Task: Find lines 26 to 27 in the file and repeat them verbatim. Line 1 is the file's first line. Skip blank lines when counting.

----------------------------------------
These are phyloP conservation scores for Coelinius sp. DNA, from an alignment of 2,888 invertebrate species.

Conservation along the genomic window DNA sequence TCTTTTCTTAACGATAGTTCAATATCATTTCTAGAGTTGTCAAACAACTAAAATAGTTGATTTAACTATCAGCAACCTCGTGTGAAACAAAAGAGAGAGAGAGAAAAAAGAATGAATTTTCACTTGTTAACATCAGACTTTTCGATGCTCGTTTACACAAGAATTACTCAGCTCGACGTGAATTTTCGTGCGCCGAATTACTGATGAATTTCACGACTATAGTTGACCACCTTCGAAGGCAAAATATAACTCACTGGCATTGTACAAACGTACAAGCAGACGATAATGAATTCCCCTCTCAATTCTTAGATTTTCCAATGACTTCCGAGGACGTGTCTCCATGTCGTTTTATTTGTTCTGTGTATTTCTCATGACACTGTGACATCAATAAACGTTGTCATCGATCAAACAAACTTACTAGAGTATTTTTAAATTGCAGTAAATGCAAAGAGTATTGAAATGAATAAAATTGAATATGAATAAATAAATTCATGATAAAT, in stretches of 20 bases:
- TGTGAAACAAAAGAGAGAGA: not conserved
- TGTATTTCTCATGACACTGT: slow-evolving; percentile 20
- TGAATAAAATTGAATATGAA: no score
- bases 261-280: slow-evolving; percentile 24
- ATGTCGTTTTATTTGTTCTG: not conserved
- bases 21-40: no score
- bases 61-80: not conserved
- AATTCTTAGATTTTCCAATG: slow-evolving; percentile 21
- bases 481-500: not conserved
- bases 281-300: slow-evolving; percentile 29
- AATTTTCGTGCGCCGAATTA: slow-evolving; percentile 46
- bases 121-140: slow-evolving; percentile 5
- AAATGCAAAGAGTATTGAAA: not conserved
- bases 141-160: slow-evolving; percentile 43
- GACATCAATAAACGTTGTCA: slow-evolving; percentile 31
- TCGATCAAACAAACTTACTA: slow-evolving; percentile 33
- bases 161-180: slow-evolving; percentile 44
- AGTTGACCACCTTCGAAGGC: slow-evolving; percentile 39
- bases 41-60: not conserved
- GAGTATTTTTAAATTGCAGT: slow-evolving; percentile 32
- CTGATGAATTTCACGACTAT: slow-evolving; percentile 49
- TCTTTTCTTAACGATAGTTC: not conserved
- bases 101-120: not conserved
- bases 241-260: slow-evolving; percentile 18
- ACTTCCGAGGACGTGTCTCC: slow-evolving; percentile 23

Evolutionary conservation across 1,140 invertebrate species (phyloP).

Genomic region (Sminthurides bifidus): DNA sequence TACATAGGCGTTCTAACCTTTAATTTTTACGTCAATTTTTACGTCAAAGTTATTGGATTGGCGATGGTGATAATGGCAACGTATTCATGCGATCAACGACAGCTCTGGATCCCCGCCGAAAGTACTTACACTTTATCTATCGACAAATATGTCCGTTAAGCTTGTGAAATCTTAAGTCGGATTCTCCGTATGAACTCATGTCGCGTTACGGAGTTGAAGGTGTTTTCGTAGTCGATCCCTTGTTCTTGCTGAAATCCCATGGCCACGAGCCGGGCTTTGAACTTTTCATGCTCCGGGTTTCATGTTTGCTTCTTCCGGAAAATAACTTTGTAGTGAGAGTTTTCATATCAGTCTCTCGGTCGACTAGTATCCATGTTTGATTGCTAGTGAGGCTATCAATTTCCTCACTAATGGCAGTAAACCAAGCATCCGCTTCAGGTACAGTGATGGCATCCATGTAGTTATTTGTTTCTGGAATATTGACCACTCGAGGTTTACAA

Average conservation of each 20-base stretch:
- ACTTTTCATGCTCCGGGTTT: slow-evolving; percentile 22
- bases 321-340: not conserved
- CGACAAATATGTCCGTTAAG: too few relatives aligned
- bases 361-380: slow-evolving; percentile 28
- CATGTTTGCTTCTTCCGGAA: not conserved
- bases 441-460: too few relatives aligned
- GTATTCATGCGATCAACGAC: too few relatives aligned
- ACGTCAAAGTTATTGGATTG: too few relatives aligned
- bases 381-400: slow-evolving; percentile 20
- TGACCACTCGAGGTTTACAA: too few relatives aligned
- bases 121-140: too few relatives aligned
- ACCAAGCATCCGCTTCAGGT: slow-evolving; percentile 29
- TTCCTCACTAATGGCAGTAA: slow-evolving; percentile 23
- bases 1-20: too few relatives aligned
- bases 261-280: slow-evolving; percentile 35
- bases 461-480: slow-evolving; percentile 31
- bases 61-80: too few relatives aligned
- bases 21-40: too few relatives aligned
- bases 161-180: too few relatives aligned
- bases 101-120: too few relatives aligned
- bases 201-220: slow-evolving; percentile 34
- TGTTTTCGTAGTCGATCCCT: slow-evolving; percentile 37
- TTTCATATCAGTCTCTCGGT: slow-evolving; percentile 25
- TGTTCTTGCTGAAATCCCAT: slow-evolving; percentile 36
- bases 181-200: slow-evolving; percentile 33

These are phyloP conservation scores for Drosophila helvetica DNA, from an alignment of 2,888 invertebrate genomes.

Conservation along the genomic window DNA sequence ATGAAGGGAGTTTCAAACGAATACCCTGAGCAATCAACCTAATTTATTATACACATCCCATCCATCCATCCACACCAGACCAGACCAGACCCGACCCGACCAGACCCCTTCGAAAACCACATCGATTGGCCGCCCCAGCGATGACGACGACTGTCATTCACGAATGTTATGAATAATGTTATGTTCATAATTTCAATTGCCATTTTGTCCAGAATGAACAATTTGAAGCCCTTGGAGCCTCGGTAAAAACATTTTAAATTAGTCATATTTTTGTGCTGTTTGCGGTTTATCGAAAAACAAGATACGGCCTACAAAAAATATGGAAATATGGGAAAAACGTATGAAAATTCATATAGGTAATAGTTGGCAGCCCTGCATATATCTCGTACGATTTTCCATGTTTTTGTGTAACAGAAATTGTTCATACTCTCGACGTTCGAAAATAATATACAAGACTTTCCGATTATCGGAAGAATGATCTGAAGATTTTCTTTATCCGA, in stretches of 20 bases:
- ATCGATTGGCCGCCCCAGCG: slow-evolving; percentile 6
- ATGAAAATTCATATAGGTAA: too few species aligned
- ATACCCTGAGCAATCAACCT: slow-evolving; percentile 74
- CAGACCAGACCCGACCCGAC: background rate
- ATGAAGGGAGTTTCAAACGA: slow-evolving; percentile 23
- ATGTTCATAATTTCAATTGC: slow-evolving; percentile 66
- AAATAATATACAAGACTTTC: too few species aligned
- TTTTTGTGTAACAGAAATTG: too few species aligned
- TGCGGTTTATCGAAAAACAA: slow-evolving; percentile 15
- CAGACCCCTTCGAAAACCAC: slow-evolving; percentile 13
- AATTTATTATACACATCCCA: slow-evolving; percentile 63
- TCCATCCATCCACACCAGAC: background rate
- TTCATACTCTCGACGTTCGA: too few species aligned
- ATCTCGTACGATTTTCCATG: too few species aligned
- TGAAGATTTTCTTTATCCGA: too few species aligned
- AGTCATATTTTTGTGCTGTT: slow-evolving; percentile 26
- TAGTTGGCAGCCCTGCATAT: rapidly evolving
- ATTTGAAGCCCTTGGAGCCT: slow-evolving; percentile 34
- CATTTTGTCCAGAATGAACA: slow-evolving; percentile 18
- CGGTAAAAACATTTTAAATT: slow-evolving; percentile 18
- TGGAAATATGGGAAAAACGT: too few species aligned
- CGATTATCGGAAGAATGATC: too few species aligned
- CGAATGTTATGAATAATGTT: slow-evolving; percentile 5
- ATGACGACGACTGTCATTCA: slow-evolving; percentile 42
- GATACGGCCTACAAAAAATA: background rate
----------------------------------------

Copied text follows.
- bases 241-260: slow-evolving; percentile 18
- ACTTCCGAGGACGTGTCTCC: slow-evolving; percentile 23